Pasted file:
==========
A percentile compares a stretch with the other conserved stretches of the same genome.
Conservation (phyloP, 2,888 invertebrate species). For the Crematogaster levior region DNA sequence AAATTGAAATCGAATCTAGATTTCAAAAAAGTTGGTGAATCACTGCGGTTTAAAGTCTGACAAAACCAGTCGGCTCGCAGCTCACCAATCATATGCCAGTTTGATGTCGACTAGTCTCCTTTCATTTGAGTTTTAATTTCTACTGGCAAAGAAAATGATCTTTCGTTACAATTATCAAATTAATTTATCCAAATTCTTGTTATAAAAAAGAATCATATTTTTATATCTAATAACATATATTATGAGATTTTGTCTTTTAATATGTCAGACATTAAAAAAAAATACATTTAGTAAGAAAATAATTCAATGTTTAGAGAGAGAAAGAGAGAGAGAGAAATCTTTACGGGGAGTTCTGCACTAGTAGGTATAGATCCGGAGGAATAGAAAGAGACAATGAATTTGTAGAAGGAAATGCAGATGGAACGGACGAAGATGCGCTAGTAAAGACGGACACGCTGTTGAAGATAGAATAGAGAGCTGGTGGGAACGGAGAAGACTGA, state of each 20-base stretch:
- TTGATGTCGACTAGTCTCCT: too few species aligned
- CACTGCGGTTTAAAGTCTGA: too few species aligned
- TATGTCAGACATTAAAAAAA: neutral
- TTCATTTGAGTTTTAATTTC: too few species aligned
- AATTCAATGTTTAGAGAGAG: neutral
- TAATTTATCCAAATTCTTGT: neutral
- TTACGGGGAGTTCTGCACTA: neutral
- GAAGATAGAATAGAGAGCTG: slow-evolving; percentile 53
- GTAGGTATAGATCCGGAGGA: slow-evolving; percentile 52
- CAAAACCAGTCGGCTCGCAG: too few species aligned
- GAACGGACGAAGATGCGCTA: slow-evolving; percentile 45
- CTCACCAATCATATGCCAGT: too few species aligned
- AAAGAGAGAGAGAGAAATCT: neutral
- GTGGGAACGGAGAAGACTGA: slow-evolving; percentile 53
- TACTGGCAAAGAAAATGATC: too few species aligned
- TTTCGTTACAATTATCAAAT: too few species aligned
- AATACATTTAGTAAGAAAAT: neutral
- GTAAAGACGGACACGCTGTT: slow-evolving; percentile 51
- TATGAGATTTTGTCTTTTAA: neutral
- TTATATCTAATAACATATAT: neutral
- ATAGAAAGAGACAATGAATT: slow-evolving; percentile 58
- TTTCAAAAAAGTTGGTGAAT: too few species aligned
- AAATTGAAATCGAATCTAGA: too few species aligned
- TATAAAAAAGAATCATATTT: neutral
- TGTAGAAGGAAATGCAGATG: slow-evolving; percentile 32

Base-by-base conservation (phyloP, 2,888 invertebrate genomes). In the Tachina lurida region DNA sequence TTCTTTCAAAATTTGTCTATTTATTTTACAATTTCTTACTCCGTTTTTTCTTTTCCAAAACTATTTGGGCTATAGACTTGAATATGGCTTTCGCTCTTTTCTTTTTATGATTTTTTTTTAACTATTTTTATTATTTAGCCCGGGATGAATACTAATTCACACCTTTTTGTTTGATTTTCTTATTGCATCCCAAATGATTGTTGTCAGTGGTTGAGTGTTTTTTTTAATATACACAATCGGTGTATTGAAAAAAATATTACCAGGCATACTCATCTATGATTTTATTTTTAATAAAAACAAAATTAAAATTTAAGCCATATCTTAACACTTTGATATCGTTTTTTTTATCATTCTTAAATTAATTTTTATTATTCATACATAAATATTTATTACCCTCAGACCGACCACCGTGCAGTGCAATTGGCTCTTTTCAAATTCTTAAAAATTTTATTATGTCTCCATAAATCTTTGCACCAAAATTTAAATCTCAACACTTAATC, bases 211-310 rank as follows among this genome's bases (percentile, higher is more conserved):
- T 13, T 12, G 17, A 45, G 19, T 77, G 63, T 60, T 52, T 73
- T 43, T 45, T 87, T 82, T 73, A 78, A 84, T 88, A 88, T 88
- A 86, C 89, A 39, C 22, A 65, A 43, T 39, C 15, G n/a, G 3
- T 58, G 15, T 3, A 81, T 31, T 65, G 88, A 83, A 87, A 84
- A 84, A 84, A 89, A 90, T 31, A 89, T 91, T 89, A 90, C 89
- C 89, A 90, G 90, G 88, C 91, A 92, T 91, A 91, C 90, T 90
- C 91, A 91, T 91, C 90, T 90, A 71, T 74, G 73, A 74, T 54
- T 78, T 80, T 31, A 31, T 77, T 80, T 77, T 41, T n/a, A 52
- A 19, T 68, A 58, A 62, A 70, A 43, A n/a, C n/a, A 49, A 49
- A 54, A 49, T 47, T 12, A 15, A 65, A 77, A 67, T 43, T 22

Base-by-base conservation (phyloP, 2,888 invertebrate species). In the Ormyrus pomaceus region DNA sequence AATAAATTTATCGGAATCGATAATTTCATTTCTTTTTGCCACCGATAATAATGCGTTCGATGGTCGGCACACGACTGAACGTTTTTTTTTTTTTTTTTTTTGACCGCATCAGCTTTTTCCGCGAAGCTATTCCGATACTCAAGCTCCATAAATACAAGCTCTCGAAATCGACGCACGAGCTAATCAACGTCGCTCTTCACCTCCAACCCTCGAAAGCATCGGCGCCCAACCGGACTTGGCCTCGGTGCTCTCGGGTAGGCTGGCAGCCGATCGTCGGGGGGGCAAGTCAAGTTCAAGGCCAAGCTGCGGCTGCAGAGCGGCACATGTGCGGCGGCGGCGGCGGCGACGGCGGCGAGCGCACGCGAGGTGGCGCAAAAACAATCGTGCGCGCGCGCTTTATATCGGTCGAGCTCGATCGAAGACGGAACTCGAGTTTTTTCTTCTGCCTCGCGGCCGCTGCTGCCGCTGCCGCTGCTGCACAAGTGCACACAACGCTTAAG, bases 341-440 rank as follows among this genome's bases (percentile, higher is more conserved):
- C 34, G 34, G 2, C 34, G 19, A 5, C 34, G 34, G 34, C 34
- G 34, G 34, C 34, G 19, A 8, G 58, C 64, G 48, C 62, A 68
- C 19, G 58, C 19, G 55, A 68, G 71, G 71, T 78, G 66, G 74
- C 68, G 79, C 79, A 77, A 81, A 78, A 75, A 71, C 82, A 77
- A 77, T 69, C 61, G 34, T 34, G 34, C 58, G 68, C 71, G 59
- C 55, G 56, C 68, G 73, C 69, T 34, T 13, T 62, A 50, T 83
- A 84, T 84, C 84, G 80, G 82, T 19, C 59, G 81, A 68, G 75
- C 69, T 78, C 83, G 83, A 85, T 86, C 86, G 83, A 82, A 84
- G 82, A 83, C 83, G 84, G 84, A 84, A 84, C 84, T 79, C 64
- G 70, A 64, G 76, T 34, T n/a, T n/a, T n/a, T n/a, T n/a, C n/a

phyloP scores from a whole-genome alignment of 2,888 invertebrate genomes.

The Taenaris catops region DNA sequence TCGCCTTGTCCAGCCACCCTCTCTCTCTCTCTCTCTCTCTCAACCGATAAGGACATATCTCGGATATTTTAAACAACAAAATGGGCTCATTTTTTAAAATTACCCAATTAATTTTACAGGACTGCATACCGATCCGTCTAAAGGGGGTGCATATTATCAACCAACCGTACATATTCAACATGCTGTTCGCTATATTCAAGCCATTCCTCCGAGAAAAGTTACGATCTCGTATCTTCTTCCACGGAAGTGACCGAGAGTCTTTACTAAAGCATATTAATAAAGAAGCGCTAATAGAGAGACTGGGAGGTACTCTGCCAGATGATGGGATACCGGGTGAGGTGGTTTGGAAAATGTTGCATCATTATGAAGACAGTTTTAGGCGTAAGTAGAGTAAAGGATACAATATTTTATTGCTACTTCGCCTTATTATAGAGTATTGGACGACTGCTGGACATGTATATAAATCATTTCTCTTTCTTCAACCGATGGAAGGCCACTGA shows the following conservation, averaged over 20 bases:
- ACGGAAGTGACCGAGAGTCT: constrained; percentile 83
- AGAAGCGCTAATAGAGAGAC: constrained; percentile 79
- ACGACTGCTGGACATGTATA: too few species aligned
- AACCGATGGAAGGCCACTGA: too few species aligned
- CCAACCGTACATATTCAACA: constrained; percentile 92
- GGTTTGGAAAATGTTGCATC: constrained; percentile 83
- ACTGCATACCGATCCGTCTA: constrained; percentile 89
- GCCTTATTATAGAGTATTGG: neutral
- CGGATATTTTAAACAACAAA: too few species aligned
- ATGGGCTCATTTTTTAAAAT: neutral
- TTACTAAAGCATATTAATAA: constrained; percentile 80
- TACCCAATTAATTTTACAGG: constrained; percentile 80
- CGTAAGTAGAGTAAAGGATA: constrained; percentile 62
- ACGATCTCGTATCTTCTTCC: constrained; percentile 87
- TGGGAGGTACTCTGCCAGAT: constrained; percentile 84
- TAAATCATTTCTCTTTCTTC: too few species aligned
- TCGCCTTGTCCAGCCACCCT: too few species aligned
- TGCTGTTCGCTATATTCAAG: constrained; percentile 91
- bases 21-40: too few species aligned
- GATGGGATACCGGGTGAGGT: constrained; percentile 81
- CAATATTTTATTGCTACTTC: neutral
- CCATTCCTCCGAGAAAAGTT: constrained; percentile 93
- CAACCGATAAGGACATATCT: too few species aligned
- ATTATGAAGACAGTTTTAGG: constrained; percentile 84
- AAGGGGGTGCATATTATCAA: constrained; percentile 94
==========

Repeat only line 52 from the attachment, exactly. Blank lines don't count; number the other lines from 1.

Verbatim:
- ACGGAAGTGACCGAGAGTCT: constrained; percentile 83